The Road to Roma
By Dave Kuhne
(Ink Brush, paperback, list price $15.95)

This book’s seven well-written short stories are mostly set in Dallas, Fort Worth and Austin, Texas, and they reflect the writer’s strong sense of place and character. The stories previously have been published in a variety of literary journals, and their focus is on the deeper, sometimes transformative moments that occur in ordinary people’s lives.

 Si Dunn‘s latest book is a novel, Erwin’s Law. His other published works include Jump, a novella, and a book of poetry, plus several short stories, all available on Kindle.

Fante: A Family’s Legacy of Writing, Drinking and Surviving – #bookreview #writing #screenwriting

Fante: A Family’s Legacy of Writing, Drinking and Surviving
By Dan Fante
(Harper Perennial, $14.99, paperback; $9.99, Kindle)

Italian-American novelist and screenwriter John Fante wanted his son Dan to become a plumber or electrician, not a writer or worse, an actor.

He had strong and bitter reasons behind that desire, as Dan Fante movingly notes in this dark and painful, yet ultimately uplifting and triumphant family memoir.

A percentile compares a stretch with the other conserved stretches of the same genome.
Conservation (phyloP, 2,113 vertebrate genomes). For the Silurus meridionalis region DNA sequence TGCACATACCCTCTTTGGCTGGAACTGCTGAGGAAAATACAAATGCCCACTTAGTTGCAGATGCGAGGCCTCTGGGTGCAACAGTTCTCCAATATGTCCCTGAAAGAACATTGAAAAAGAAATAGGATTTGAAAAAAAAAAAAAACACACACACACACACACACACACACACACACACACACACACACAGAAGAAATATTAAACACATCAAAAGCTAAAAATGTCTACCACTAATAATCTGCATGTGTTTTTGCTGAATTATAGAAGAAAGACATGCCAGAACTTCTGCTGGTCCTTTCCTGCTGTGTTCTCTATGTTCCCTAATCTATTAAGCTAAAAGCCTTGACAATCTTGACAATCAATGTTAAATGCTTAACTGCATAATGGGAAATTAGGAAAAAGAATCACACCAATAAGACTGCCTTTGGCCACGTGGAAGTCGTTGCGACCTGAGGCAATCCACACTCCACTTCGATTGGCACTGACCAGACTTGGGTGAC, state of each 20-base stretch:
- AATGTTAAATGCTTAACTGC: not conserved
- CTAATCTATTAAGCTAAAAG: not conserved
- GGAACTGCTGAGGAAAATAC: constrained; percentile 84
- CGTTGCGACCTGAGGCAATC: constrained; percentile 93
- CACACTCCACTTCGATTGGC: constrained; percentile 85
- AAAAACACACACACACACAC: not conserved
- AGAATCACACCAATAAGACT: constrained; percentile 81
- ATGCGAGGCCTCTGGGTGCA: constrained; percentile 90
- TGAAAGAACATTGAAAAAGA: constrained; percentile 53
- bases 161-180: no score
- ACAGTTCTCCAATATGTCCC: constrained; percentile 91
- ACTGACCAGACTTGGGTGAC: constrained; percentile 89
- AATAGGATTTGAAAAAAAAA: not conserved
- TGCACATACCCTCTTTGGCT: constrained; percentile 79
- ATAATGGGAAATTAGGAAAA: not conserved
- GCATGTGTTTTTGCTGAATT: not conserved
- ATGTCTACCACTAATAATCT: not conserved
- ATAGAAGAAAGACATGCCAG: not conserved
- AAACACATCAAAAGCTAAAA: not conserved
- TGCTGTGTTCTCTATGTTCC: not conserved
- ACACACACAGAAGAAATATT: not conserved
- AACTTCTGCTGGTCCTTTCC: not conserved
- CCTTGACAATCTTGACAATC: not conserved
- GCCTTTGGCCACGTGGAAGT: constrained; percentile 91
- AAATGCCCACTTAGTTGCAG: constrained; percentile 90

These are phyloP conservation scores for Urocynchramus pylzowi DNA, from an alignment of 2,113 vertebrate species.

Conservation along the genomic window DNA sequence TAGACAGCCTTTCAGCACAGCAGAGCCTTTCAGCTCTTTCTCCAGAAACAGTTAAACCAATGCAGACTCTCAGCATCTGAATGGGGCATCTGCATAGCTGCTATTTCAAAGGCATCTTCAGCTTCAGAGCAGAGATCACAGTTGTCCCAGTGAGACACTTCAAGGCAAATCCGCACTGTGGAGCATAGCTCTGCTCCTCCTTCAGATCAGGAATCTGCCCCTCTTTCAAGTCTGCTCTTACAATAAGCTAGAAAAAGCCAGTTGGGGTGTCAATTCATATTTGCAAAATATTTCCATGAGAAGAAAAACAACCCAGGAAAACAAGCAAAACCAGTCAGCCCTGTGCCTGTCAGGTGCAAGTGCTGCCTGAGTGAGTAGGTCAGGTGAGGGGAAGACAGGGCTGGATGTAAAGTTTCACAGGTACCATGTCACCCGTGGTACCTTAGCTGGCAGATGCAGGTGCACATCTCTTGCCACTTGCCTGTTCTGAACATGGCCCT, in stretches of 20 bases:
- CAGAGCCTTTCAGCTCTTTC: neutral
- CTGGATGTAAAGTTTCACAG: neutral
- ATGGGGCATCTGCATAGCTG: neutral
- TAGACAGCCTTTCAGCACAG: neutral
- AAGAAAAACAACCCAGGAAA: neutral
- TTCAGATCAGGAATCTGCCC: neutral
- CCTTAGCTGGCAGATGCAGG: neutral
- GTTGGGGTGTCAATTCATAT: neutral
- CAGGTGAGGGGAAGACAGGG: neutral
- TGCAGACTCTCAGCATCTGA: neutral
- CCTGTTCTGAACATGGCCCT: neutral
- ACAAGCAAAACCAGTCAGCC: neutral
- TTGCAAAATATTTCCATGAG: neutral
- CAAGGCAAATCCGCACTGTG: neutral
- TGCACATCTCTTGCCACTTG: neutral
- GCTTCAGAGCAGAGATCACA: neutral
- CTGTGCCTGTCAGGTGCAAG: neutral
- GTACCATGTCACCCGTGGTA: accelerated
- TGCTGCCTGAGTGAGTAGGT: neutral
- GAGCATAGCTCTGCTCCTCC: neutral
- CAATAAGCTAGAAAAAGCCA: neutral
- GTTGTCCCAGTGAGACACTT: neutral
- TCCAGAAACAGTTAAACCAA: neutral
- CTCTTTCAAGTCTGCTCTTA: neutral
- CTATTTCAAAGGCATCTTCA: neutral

One of John Fante’s novels, Ask the Dust, had been published in 1939 with great expectations and is still respected as a classic look at life in Los Angeles during the Great Depression. Yet it was not a commercial success at the time, largely because the publisher, Stackpole Sons, could not afford to publicize it.

Weirdly, the publisher had “made the dumb and costly blunder of publishing Hitler’s Mein Kampf without the author’s permission,” Dan Fante writes. “The promo money that should have gone to publicize Ask the Dust was spent in New York City courtrooms fighting a protracted lawsuit with the Führer.”